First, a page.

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+Sg

+Noun

+Masc

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Input:

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Output:

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+Noun

+Masc

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Another Possible Path through the Network

(found through backtracking)


Why Transducer?

General Definition: Device that converts energy from one form to another.

In this Context: Device that converts one string of symbols into another another string of symbols.


The Tags

Tags or Symbols like +Noun or +Verb are arbitrary: the naming convention is determined by the (computational) linguist and depends on the larger picture (type of theory/type of application).

One very successful tagging/naming convention is the Penn Treebank Tag Set


The Tags

What kind of Tags might be useful?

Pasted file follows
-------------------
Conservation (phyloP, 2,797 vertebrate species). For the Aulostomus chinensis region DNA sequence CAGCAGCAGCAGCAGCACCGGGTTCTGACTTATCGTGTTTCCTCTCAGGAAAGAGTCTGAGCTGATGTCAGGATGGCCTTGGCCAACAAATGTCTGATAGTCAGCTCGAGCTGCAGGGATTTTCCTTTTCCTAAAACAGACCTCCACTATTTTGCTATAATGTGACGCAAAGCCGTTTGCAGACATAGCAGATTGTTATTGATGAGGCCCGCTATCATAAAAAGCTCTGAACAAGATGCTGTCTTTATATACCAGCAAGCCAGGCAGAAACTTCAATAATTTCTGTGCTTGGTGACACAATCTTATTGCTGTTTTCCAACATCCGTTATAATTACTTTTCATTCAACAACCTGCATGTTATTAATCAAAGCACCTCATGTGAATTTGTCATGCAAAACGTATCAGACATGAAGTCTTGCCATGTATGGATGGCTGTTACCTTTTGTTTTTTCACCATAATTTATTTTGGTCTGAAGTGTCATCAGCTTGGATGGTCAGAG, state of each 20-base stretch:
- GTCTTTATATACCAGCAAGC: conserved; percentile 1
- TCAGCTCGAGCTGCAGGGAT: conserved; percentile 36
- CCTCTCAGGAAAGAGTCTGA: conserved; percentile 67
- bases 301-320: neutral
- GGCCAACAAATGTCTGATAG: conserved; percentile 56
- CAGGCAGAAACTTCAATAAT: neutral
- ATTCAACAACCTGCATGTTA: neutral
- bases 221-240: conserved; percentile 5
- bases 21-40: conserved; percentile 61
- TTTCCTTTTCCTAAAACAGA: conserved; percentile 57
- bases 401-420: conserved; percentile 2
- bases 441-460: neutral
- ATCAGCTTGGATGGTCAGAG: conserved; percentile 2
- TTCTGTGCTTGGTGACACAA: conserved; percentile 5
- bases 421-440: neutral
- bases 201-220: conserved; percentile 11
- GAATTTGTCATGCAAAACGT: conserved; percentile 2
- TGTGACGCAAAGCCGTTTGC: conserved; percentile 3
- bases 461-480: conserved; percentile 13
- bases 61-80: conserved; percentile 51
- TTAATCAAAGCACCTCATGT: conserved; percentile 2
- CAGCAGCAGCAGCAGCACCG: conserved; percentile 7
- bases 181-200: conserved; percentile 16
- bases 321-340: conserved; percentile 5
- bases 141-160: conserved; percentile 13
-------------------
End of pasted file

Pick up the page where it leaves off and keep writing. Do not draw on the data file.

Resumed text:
Generation vs. Analysis

The same finite state transducers we have been using for the analysis of a given surface string can also be used in reverse: for generation.

The XRCE people think of analysis as lookup, of generation of lookdown.


Generation --- Lookdown

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+Sg

+Verb

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Input:

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Output:

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Generation --- Lookdown

Analysis Process:

  • Start at the Start State and the beginning of the input string

  • Match the input symbols of string against the upper-side symbols on the arcs, consuming the input symbols and finding a path to a final state.

  • If successful, return the string of lower-side symbols on the path as the result.

  • If generation is unsuccessful, return nothing.


Tokenization

General String Conversion: Tokenizer

Task: Divide up running text into individual tokens

  • couldn’t -> could not

  • to and from -> to-and-fro

  • ,,, -> ,

  • The farmer walked -> The^TBfarmer^TBwalked


Sharing Structure and Sets

Networks can be compressed quite cleverly (p. 16-17).

Sets:

FST Networks are based on formal language theory. This includes basics of set theory:

membership, union, intersection,

subtraction, complementation


Some Basic Concepts/Representations